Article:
The View From Albany
The Coronavirus threat continues to dominate our lives in so many ways. As the weather starts to improve and people spend more time outdoors, while practicing social distancing and following other safety guidelines, there is another issue to keep in mind – Lyme disease.
May is Lyme Disease Awareness Month and with the number of reported cases in New York rising each year, it is important to arm yourself and your family with the tools to avoid the disease when possible, and detect and treat when necessary.
Lyme disease is an infection, caused by bacteria, that is spread by the bite of an infected blacklegged tick. Lyme disease can affect the skin, joints, nervous system and/or heart.
When detected early, it usually can be treated with oral antibiotics. If left untreated, it often causes serious health problems.
According to reports by the Centers for Disease Control (CDC), New York State has the third highest number of confirmed cases of Lyme disease in the country, trailing only our neighbors, Pennsylvania and New Jersey.
While this problem has historically been concentrated on Long Island and in the Hudson Valley, the state Department of Health reports that it is quickly migrating to other counties across New York.
Not all ticks carry the bacteria that cause Lyme disease; they become infected after feeding on infected animals such as mice or other small mammals.
Transmission times for Lyme and other tick-borne diseases vary, and the sooner a tick is removed, the lower the risk of infection. Always check for ticks after spending time outdoors. You cannot get Lyme disease from another person or an infected animal.
Ticks can be active all months of the year when temperatures are above freezing. However, most tick encounters occur from April through November. Their preferred habitats are wooded areas and adjacent grasslands. Lawns and gardens at the edges of woods may also be home to blacklegged ticks.
Ticks may feed on wild animals such as mice, deer, birds and raccoons, but domestic animals such as cats, dogs and horses can also carry the ticks closer to home.
I have worked to enact several new laws in New York State to improve our response to Lyme and other tick-borne diseases. We have also taken steps to upgrade education efforts and enhance efficiency when it comes to treatment and reporting measures. However, more work remains.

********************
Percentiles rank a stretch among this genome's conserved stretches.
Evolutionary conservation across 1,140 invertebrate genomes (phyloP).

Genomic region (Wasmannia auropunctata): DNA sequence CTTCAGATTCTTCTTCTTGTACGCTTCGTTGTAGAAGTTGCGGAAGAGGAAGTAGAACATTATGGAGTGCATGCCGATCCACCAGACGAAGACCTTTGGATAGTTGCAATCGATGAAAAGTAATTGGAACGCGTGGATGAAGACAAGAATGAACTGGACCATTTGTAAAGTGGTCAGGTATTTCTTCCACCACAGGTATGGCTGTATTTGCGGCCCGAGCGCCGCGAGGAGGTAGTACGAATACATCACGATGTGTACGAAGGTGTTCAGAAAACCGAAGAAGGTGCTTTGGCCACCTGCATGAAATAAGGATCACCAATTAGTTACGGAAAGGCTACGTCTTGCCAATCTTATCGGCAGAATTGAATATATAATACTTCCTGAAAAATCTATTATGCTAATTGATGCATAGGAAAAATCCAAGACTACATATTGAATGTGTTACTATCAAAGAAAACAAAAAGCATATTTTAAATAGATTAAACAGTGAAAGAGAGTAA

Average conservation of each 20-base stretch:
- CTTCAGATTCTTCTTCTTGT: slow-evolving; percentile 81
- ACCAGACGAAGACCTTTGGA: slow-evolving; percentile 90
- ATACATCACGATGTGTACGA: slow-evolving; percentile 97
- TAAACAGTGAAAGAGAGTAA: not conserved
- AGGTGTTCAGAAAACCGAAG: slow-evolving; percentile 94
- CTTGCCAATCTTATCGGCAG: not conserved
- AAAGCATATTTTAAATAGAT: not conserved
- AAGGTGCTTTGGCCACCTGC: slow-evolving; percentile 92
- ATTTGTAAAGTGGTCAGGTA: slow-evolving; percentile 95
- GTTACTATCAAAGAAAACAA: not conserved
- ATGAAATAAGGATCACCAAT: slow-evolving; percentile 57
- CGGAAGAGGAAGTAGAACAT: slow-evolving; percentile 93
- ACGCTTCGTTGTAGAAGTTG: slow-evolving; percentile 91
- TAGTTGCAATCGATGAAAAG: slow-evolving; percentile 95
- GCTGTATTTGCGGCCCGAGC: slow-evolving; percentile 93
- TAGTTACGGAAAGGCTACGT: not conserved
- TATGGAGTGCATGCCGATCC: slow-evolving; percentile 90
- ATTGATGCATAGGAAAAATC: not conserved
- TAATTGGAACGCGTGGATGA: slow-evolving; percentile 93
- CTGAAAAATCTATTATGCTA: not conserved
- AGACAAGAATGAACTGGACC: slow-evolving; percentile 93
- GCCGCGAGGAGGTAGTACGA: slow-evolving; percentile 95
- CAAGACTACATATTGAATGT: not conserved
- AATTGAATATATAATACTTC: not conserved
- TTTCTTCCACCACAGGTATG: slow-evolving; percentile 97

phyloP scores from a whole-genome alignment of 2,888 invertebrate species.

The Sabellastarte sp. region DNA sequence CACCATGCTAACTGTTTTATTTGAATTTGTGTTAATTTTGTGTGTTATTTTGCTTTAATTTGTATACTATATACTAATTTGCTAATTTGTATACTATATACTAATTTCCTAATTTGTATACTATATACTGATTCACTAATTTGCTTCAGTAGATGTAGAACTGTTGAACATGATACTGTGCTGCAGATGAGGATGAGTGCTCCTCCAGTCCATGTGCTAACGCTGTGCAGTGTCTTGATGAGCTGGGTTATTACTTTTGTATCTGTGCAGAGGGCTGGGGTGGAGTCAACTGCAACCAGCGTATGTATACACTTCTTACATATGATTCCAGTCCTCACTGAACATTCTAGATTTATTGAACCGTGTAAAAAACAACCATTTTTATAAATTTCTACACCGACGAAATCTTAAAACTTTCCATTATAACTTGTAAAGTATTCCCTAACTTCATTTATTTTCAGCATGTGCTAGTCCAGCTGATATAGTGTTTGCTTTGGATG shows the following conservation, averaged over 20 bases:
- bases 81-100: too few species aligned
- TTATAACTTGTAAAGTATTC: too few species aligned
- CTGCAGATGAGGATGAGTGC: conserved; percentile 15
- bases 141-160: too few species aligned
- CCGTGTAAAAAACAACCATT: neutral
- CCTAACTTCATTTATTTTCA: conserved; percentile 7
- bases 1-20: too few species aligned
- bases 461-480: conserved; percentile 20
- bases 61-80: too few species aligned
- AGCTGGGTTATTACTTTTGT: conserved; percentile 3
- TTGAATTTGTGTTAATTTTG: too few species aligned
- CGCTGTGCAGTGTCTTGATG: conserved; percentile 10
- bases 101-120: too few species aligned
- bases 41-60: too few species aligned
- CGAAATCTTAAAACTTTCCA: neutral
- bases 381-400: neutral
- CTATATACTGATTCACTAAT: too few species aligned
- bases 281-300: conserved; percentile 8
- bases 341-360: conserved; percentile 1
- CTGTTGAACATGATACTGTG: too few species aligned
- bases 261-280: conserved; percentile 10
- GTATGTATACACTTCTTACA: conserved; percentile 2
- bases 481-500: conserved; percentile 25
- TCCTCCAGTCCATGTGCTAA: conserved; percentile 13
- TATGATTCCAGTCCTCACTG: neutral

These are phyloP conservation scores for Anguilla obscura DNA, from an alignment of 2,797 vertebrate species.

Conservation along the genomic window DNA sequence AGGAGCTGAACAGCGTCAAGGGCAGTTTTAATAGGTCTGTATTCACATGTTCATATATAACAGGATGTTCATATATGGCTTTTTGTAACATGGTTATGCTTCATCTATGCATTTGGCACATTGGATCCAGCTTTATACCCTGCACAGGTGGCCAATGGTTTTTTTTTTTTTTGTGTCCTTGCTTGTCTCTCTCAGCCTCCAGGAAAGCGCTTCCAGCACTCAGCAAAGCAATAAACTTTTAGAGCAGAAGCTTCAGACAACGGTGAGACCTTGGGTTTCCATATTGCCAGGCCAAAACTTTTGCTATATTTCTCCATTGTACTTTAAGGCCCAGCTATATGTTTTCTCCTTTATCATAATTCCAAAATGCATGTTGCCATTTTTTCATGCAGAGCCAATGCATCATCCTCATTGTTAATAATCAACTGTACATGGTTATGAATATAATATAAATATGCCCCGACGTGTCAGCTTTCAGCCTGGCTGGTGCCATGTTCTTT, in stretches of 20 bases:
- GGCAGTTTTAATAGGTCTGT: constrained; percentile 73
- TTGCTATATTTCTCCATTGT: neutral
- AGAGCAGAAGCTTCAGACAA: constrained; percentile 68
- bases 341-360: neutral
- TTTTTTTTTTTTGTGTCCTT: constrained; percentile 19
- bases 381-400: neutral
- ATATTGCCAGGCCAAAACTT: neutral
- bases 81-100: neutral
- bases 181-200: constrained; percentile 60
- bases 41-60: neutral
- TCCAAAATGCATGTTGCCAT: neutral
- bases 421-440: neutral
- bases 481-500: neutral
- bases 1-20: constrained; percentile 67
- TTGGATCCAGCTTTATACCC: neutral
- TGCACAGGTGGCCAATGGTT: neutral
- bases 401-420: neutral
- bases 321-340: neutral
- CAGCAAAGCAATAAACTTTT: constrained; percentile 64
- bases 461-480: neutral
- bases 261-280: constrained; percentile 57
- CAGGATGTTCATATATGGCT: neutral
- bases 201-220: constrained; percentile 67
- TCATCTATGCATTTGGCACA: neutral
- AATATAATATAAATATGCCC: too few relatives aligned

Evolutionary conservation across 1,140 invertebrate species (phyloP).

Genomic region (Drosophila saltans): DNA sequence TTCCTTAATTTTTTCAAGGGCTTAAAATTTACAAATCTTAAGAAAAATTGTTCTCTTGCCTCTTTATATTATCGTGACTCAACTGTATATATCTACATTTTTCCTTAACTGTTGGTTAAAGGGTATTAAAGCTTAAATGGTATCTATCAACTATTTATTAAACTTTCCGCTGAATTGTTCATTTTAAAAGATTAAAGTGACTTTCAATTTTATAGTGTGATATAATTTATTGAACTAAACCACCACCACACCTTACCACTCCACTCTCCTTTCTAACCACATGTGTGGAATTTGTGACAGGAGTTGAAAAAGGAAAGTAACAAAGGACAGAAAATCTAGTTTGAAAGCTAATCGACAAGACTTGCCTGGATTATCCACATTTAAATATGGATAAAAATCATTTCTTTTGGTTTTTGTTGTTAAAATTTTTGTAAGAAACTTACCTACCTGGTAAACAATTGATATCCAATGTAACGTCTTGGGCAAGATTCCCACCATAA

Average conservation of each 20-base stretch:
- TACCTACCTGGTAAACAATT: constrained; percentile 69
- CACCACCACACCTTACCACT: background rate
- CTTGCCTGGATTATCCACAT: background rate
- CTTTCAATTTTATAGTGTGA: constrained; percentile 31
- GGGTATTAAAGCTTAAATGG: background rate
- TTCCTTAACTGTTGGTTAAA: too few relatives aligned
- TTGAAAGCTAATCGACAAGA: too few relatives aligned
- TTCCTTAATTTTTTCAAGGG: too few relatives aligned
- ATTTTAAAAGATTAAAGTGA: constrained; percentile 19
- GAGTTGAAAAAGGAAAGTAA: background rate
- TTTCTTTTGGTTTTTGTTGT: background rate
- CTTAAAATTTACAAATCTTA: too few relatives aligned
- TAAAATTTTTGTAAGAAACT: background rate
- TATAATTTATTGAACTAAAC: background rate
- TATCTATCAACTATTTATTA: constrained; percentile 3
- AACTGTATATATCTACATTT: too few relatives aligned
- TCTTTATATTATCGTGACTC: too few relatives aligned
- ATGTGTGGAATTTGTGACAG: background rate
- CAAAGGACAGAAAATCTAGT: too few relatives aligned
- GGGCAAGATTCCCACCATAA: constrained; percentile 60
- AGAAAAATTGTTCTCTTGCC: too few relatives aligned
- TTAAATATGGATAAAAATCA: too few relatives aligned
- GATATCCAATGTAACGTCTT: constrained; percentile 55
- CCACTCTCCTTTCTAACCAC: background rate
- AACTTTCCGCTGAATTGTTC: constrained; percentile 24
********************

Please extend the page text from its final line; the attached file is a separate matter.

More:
One bill that I have co-sponsored would serve as a major step forward for treatment of Lyme. The legislation would create specific protocol to notify individuals of their diagnoses related to Lyme and other TBDs.
The bill would require the commissioner of health to work with health care providers to develop a standard protocol and patient notification for the diagnosis and treatment of Lyme and TBDs.
In discussing this issue with individuals who have contracted Lyme and doctors alike, it is clear that diagnosis and treatment plans vary greatly. We need to develop a uniform health care strategy that will increase positive outcomes so people aren’t left guessing if they are infected or if they will be left to struggle with a debilitating disease for the rest of their lives.
Additional information regarding Lyme disease prevention, how to remove a tick, and symptoms is available through the New York State Department of Health website at www.health.ny.gov. By knowing the facts and taking precautions, you can enjoy the outdoors and avoid Lyme disease.
Turing our attention back to the Coronavirus pandemic, please keep in mind the health and safety guidelines along with ever changing state policies. Complete information is available at https://coronavirus.health.ny.gov/home.
It is terrific to see improvements regarding health statistics. Moving forward, I will continue to advocate for a commonsense regional approach to re-open our economy. Again, let me stress, public health needs to be the top priority as New York makes informed decisions during this crucial transition period.
State Sen. Jim Seward, R-Milford, has represented Otsego County in Albany for 35 years.